Big changes are coming…or are they?

Last week FICO announced some big changes that have been making headlines; I have included parts of the press release below so you can read about those changes.

August 7, 2014—FICO (NYSE:FICO), “a leading predictive analytics and decision management software company, announced today that the new FICO® Score 9 introduces a more nuanced way to assess consumer collection information, bypassing paid collection agency accounts and offering a sophisticated treatment differentiating medical from non-medical collection agency accounts. This will help ensure that medical collections have a lower impact on the score, commensurate with the credit risk they represent. These enhancements help lenders because they result in greater precision. At the same time, the median FICO Score for consumers whose only major derogatory references are unpaid medical debts is expected to increase by 25 points.

FICO has used sophisticated modeling techniques to make the new FICO® Score 9 more predictive of a consumer’s likelihood to repay a debt than previous versions. This latest version of the FICO® Score, the industry-standard measure of U.S. consumer credit risk, captures recent consumer behavior to give lenders better risk assessments across the credit lifecycle and all credit products. It will be available to lenders through the U.S. credit reporting agencies starting this fall.

FICO is the leader in credit risk scoring, with 90 percent of all U.S. consumer lending decisions using the FICO® Score. Twenty five of the largest credit card issuers, 25 of the largest auto lenders and tens of thousands of other businesses rely on the FICO® Score for consumer credit risk analysis and federal regulatory compliance.”

What does that all really mean?

• With the newest version of the score, paid collections will now be ignored
• Unpaid medical collections will impact ones score less than before
• People with unpaid medical collections as the only negative mark on their credit report will see their scores increase

Now before you start doing cartwheels and looking for a new house to purchase let’s take a look at what this really means and when you might actually see the benefits from it. If you noticed in the press release they mentioned that this new score will become available this fall, but all that means is that FICO will start selling it at that time. They don’t mention when or if the changes will actually make their way to the lenders and banks across the country!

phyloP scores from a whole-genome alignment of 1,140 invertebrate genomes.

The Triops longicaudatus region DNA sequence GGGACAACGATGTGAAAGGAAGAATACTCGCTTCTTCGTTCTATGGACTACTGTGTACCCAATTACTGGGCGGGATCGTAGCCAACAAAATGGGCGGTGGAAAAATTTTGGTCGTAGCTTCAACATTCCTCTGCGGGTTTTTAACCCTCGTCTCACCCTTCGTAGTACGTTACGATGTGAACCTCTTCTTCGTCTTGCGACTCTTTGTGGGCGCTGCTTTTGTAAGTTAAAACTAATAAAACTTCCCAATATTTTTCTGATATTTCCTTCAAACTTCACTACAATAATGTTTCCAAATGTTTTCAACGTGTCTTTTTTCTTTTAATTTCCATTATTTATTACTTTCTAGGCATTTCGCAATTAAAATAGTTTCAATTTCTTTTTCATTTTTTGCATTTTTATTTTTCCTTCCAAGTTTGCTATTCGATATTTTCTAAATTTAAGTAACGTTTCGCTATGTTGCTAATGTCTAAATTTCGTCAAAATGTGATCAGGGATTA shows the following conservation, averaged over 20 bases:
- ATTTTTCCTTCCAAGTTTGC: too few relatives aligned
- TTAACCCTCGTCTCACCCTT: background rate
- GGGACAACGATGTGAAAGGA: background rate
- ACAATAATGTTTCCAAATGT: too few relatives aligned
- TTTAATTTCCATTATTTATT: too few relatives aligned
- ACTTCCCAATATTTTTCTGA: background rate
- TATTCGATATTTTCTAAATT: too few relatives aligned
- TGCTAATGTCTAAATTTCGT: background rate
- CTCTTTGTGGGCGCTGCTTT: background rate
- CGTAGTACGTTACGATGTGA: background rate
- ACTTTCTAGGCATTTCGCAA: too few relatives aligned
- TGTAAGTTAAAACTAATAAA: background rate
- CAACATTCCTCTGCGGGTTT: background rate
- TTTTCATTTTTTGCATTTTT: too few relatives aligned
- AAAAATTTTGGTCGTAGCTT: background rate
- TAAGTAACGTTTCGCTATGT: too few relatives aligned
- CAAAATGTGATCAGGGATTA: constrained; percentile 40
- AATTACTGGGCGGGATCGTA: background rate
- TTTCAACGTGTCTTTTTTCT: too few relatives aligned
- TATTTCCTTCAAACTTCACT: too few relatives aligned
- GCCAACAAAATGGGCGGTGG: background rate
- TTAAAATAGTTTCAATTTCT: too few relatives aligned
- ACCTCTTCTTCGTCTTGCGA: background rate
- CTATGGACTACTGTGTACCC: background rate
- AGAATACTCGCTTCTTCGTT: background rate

Market availability does not mean immediate market adoption. In order for a new scoring model to be adopted into the market it has to reach a point of critical mass. It takes years for the most current generation of a credit-scoring model to realize critical mass. FICO 8, the most current version of the FICO score, has critical mass but it was also made commercially available in July of 2009.

When the new model becomes available lenders in almost every industry would be able to convert to it under their own time frame. The one exception is the mortgage industry. Fannie Mae and Freddie Mac dictate what scoring model versions can be used in their underwriting systems. As of today all Fannie and Freddie mortgage loans are underwritten using FICO scores that are one generation off the most current.

In other words once this model becomes available from the current perspective of Fannie Mae and Freddie Mac, all that will be required is that lenders start using FICO 8, which again was the new hot change that happened all the way back in 2008/2009. That means consumers who have medical collections and/or paid collections will get no score improvement if they were to apply for a mortgage now.

These changes are just a reaction to the similar changes that VantageScore announced in March of this year. VantageScore is another credit scoring model, one that was created with a combined effort from the credit bureaus, and as much as they want to tell people they are eroding the market share from FICO it really hasn’t happened at this point.

Lastly, keep in mind that just because FICO and VantageScore have decided to ignore paid collections and medical collections they will still be on the credit report which means lenders, who are the ones actually lending money, will still see them and treat them how they feel is best when underwriting loans.

Author: Dan Beck

Dan Beck is a credit repair expert who teaches consumers how to create an "A Rated" credit profile. Would you like to receive a FREE Consultation with Dan? If so, click here.

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